And while the talent of these monsters certainly add spice, heat, and texture to the band’s sound, the heartiness is in Dion’s songwriting – old familiar tunes coupled with new tales of inspiration are the meat and taters absorbing it all. With Daemon Chili, the mixture’s just right, and it’s clear that Dion’s hit a sweet spot. In the short-time since the band’s inception, not only have they been nominated for “New Act of the Year” at the 2014 New England Music Awards, but their debut full-length album, Rise Up is set to release Saturday, March 22nd at Johnny D’s in Boston, MA with an online pre-release date of March 17th.
Only the 10-track EP is a Jackyl and Hyde of sorts. As Dion notes, “the collective band name of Daemon Chili plays on the binary opposites of good and evil, fully embracing them both” and the same can certainly be said of the tracks on Rise Up. The first five songs are Dion originals that feature members of Hot Day at the Zoo. Recorded at Wonka Studios in Lowell, MA, the tracks were originally intended to be released on South of the Storm, a HDATZ album that never saw the light of day. “Regardless of how people feel, what we [HDATZ] created during that time is something I still believe in,” expresses Dion – a sentiment that played a large role in the decision to include: “Boom Boom Boom,” “Lay Your Burden Down,” “Madman on the Loose,” “Country Girl,” and “My Song to You” on Rise Up’s final cut.
The album switches gears with the last five tunes, moving away from ironed collars and finely- tuned acoustics to electrics, aggression, and dirty-rotten blues. Recorded live at the Stone Church in Newmarket, NH on New Year’s Eve, these tracks feature the current Daemon Chili lineup (Giannaros excluded) and showcase new arrangements of old-favorites, “Gypsy Moon“ (Long Way Home) and “Boston Blues” (Zoograss), alongside fresh material. And despite the shift, if there is one thing to be said about Dion, it’s that he’s a poet. His English credentials aside, the lyrical content of his work offers a subtlety to his unapologetic nature – a spirit that is clearly emulated in the musical artistry of Daemon Chili.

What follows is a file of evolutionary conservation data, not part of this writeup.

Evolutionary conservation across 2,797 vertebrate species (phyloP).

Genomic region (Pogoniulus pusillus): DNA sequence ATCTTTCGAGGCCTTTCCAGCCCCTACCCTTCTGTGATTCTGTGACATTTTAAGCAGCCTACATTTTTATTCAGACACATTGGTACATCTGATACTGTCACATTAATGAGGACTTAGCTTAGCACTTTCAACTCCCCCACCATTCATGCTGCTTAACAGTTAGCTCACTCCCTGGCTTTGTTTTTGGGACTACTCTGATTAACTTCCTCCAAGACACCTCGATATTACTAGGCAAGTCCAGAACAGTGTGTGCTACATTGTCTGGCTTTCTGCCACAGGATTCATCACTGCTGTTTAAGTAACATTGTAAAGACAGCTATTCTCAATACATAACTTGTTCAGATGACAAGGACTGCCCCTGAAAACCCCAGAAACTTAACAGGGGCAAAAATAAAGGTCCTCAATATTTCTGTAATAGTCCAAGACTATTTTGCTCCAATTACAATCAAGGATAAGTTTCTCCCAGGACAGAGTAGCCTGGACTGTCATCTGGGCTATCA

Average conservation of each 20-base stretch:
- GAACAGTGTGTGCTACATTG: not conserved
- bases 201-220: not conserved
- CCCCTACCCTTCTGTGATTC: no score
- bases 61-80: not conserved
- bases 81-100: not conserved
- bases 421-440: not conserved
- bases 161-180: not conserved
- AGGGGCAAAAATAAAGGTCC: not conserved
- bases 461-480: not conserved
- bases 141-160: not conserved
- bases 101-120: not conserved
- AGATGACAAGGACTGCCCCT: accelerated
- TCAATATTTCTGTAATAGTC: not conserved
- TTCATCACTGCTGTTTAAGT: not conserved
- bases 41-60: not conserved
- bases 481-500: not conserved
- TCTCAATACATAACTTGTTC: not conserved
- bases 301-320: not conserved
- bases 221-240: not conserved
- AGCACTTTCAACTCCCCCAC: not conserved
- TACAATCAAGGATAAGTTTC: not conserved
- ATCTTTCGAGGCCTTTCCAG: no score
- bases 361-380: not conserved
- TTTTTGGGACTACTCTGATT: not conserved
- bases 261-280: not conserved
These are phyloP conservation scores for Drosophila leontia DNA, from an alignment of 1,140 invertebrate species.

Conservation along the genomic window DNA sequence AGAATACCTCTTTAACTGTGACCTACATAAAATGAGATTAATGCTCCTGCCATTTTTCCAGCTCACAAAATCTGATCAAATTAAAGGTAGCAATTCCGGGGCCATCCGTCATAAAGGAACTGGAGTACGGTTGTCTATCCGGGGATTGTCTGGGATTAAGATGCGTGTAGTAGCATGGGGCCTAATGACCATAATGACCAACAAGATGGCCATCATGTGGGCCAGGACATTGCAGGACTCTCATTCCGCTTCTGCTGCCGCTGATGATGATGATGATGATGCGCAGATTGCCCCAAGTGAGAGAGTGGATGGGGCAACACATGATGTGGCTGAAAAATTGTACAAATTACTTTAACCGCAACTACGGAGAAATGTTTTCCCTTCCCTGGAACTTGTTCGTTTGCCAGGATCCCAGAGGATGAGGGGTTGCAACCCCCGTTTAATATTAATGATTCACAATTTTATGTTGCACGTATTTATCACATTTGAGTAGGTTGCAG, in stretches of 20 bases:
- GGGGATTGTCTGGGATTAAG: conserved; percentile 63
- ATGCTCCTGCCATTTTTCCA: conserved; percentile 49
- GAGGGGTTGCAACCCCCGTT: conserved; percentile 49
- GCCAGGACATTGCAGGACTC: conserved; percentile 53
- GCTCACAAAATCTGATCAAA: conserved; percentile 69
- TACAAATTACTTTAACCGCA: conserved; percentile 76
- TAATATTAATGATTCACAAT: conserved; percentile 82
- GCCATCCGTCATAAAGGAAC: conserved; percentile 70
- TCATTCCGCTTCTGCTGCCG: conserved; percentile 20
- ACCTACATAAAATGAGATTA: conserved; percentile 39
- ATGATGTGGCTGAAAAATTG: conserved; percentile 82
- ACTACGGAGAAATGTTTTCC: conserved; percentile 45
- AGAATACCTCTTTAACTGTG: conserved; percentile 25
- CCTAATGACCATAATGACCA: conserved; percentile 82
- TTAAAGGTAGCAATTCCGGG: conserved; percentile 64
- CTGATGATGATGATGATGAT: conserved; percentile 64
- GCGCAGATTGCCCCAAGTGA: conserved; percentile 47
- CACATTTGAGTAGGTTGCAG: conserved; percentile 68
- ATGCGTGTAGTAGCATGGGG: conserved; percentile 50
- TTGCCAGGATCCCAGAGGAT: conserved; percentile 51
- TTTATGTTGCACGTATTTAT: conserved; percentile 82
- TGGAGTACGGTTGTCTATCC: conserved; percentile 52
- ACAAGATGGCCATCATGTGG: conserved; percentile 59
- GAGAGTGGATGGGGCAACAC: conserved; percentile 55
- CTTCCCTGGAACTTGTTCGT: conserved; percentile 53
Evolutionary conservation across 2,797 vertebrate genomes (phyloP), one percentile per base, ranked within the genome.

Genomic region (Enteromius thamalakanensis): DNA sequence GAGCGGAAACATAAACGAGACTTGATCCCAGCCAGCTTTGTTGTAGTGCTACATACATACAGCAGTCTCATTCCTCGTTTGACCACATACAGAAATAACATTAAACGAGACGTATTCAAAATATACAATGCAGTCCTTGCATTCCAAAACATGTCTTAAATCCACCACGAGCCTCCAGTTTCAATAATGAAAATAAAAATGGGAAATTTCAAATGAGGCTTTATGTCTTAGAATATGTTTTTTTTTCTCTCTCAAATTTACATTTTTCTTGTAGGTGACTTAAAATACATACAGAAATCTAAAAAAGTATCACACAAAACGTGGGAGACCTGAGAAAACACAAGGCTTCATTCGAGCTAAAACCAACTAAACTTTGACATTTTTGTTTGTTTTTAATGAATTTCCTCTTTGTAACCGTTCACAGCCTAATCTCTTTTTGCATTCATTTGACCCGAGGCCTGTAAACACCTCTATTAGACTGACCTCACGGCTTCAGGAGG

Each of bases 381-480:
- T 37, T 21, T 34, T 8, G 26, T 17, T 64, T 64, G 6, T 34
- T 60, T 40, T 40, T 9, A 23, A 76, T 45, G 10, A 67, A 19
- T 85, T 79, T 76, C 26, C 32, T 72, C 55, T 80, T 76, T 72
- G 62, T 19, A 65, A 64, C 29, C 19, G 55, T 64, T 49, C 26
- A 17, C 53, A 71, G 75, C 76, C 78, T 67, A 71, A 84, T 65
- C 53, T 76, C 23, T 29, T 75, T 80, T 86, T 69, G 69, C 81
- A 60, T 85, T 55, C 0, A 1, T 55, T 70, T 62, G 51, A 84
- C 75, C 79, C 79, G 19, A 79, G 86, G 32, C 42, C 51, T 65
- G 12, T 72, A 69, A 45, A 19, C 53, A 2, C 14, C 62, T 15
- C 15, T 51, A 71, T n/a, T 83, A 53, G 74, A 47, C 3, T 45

“Take Sounding,” Rise Up’s single and subsequently the latest tune Dion has written, is a prime example of this sentiment. Written as a gift to the godfather of his daughter and best friend (a sailor), “Take Sounding“ is splashing with oceanic terms and imagery; nautical and mythological elements move in waves throughout, and it sails along at a relaxed pace – yet the no-bullshit tone of the rest of the album is not washed away completely. Not only is it a track that reflects Dion’s passion for songwriting, but the freshness of the material has allowed the guys of Daemon Chili to take ownership of it as well.
Another note-worthy track, “Blood Burning Moon,” is a metaphor for the shit in life – for the heaviness that brings you down, yet it offers a way to push through and traverse. While listening, one can’t help but wonder if, in the third verse, Dion’s singing about the Hot Day fellas when he sings “I’ve come into the dark at the edge of the wood… and here and now must choose… between turning my back on my brothers for good… or leave the cross-roads singing the blues.”
The creation of Daemon Chili and the release of Rise Up certainly offers a resolution to the above mentioned dilemma. Had Dion decided to retire from music completely post-Hot Day, perhaps he would have been “Another Goodman Gone” before his time; yet he’s held his course and cast away all worries and pride. “Understand, I never got into music for the money, the fame, or the thrill of the rock star lifestyle,” expresses Dion. “I write and play music because it’s what keeps blood pumping through my veins. It’s what gives me purpose and keeps me focused and driven and sane. It is quite simply what defines me.” Michael Dion is Daemon Chili. Take it or leave it Upstate; with just one taste, plenty of folks will be left licking empty bowls.
For more information on Daemon Chili, including information on how to purchase Rise Up, please visit www.daemonchili.com